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Notice of Intent To Prepare an Environmental Impact Statement for the Western Greenbrier Co-Production Demonstration Project, Rainelle, WV and Notice of Floodplain/Wetlands Involvement

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AGENCY:

Department of Energy.

ACTION:

Notice of Intent to prepare an Environmental Impact Statement and Notice of Floodplain/Wetlands Involvement.

SUMMARY:

The U.S. Department of Energy (DOE) announces its intent to prepare an Environmental Impact Statement (EIS) pursuant to the National Environmental Policy Act (NEPA), the Council on Environmental Quality (CEQ) NEPA regulations (40 CFR Parts 1500-1508), and the DOE NEPA regulations (10 CFR Part 1021), to assess the potential environmental impacts of a proposed project by Western Greenbrier Co-Gen LLC (WGC) to design, construct, and operate, in Rainelle, Greenbrier County, West Virginia, a demonstration facility that would use an innovative atmospheric-pressure circulating fluidized-bed (ACFB) boiler as the source of heat for the co-production of electricity, steam and structural brick. The proposed project, selected under the Clean Coal Power Initiative competitive solicitation, would be the first demonstration in the United States of a compact inverted cyclone configuration for the boiler design. This design has a 40 percent smaller footprint than a conventional boiler system of similar capacity.

The proposed power station would produce 85 MW (megawatts) of net electrical power plus 10,000-30,000 pounds per hour of steam and hot water. Steam and hot water from the proposed facility would serve an industrial park, which the host municipality has planned for land adjoining the power plant. Fuel for the power plant would be coal wastes from waste piles within the surrounding area. When necessary to raise the BTU content of the fuel, quality coal would be blended with the waste coal. The proposed project would also be a first demonstration of the utilization of coal combustion ash and wood wastes for the manufacture of molded building blocks, known as WoodbrikTM, to supply the regional construction materials market. All ash that is not used in by-product manufacture would be returned to the coal waste source sites to be used in the mitigation of acid leachate.

The EIS will evaluate the proposed project and reasonable alternatives. Because the proposed project would affect a floodplain and may affect wetlands, the EIS will include a floodplain assessment and wetlands assessment and DOE will prepare a floodplain statement of findings in accordance with DOE regulations for compliance with floodplain/wetlands environmental review requirements (10 CFR part 1022).

The EIS will help DOE decide whether to provide 50 percent (approximately $107.5 million) of the total estimated funding of $215 million for the proposed project. The purpose of this Notice of Intent is to inform the public about the proposed project; announce plans for a public scoping meeting; invite public participation in the EIS process; and solicit public comments for consideration in establishing the proposed scope and content of the EIS.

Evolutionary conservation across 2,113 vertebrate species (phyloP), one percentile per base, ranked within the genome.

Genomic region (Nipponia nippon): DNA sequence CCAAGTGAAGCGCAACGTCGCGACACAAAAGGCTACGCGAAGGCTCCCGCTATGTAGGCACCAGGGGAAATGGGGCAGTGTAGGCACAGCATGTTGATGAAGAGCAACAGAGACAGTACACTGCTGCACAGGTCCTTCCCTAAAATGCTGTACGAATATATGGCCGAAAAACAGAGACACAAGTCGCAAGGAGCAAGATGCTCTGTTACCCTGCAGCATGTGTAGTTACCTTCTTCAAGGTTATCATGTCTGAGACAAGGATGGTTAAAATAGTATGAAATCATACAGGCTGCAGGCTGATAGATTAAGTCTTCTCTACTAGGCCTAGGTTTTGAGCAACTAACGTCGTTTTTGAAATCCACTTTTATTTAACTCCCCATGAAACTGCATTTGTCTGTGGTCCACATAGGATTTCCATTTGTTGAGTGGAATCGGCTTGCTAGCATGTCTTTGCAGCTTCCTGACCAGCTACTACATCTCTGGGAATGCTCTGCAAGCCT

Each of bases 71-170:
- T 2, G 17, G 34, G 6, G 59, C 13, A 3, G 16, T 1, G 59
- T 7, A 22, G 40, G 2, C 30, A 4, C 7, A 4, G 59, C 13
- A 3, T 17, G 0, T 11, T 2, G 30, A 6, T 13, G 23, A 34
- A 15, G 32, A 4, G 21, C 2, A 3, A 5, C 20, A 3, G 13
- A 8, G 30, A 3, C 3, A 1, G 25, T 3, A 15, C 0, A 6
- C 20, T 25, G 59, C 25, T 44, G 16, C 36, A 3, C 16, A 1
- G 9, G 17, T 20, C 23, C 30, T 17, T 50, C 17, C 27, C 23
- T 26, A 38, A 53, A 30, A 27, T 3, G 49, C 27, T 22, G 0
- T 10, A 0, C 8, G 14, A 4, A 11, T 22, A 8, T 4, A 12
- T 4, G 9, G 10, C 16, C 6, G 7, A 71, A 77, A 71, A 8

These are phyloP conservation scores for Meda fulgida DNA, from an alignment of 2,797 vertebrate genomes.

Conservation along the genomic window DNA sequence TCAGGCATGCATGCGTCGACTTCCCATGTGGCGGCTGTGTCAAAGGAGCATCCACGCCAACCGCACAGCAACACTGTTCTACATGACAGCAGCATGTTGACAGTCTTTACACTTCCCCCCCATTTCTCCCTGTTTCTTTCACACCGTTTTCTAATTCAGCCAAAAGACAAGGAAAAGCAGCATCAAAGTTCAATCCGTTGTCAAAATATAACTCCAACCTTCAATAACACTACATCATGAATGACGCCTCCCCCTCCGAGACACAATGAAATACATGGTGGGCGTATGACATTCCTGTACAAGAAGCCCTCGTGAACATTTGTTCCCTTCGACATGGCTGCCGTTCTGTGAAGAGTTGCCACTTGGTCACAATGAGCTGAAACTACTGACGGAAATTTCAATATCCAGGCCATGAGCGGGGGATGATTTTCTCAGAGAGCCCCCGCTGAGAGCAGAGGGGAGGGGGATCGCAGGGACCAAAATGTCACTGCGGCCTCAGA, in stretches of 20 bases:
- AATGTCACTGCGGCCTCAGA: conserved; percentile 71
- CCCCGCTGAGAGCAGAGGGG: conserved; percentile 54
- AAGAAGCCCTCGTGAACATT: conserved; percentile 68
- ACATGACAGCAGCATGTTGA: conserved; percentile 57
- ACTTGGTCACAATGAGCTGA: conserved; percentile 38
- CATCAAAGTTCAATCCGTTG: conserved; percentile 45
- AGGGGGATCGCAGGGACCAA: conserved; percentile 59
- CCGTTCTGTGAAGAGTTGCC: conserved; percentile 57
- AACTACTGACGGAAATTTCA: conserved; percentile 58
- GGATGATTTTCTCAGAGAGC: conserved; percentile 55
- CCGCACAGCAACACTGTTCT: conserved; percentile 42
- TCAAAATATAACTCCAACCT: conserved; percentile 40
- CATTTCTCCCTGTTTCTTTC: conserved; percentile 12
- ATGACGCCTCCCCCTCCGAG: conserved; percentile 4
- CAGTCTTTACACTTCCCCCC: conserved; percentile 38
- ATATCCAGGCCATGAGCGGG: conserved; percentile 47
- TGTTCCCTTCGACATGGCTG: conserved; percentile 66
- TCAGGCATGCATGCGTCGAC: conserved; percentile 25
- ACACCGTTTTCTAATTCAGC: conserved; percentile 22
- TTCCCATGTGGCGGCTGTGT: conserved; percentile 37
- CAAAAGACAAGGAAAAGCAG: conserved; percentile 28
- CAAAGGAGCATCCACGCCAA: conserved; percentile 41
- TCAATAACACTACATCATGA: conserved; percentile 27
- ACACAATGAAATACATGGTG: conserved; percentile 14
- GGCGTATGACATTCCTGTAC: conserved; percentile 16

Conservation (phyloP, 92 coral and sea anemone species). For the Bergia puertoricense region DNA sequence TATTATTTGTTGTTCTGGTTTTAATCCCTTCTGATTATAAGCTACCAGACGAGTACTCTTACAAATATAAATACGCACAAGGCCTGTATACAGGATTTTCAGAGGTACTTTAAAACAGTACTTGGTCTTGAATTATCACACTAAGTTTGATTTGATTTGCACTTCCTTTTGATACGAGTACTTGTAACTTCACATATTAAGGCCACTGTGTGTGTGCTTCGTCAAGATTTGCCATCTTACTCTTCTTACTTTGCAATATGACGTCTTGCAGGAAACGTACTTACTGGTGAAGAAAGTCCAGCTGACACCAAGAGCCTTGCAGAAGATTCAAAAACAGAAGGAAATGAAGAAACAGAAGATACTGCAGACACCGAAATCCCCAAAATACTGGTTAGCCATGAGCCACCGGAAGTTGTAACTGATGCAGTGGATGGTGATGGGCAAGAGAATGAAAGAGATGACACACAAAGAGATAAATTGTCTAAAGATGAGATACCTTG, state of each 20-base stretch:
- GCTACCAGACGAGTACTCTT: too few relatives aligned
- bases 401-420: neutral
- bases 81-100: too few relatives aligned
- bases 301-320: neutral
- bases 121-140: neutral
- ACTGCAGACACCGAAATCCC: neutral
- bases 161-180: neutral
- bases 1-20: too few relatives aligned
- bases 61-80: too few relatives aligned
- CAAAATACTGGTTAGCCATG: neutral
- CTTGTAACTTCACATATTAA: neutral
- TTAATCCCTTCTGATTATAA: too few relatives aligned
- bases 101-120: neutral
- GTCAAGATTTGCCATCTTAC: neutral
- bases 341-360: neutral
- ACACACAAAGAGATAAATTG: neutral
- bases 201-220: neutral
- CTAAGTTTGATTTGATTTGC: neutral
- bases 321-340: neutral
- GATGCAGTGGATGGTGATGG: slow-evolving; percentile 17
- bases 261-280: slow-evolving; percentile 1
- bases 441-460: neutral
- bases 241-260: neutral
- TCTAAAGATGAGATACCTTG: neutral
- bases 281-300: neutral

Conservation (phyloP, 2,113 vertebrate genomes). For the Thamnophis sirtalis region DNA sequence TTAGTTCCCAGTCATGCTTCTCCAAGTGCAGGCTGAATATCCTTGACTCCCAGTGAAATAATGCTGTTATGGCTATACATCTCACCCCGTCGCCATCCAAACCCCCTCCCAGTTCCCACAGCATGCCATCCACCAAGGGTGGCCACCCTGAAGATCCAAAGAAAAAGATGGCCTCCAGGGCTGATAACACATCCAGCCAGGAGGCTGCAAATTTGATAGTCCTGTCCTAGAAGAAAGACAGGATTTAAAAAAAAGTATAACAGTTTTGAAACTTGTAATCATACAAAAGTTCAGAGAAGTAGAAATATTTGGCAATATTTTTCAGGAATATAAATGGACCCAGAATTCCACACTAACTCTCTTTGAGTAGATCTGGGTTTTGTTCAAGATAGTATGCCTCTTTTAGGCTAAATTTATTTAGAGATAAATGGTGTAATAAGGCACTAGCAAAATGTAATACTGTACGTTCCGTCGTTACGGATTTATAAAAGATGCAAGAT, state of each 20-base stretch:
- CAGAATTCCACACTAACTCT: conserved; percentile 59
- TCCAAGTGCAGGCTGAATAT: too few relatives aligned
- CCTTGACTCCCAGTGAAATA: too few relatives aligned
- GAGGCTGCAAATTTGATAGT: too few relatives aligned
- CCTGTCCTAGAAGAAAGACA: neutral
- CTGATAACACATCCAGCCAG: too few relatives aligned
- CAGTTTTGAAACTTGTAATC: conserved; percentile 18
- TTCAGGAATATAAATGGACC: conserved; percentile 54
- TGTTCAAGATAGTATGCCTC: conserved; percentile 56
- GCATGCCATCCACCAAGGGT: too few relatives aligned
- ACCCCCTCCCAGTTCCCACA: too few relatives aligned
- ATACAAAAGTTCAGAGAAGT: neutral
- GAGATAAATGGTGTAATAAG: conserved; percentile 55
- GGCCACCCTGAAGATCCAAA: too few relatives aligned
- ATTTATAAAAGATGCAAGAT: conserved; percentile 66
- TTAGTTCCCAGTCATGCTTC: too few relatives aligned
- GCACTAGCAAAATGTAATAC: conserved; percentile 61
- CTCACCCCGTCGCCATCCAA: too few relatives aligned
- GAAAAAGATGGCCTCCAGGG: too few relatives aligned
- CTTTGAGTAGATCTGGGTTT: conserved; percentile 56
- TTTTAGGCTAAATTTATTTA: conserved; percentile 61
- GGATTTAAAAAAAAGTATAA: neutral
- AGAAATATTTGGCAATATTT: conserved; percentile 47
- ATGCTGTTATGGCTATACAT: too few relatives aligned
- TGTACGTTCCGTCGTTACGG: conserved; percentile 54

DATES:

To ensure that all of the issues related to this proposal are addressed, DOE invites comments on the proposed scope and content of the EIS from all interested parties. Comments must be received by July 3, 2003, to ensure consideration. Late comments will be considered to the extent practicable. In addition to receiving comments in writing and by telephone [See ADDRESSES below], DOE will conduct a public scoping meeting in which agencies, organizations, and the general public are invited to present oral comments or suggestions with regard to the range of actions, alternatives, and impacts to be considered in the EIS. The scoping meeting will be held at Greenbrier West High School in Charmco, West Virginia on June 19, 2003, beginning at 7 p.m. (See Public Scoping Process). Greenbrier West High School is located on U.S. Route 60 approximately 10.3 miles west of I-64 Exit 156 at Sam Black Church. The public is invited to an informal session at this location beginning at 4 p.m. to learn more about the proposed action. Displays and other forms of information about the proposed agency action and the demonstration plant will be available, and DOE personnel will be present at the informal session to discuss the proposed project and the EIS process.

ADDRESSES:

Written comments on the proposed EIS scope and requests to participate in the public scoping meeting should be addressed to the NEPA Document Manager for the Western Greenbrier Co-Production Demonstration Project: Mr. Mark L. McKoy, National Energy Technology Laboratory, U.S. Department of Energy, P.O. Box 880, Morgantown, WV 26507-0880.

People who want to participate in the public scoping process also may contact Mr. Mark L. McKoy directly at telephone 304-285-4426; toll free number 1-800-432-8330 (extension 4426); fax 304-285-4403; or e-mail mmckoy@netl.doe.gov.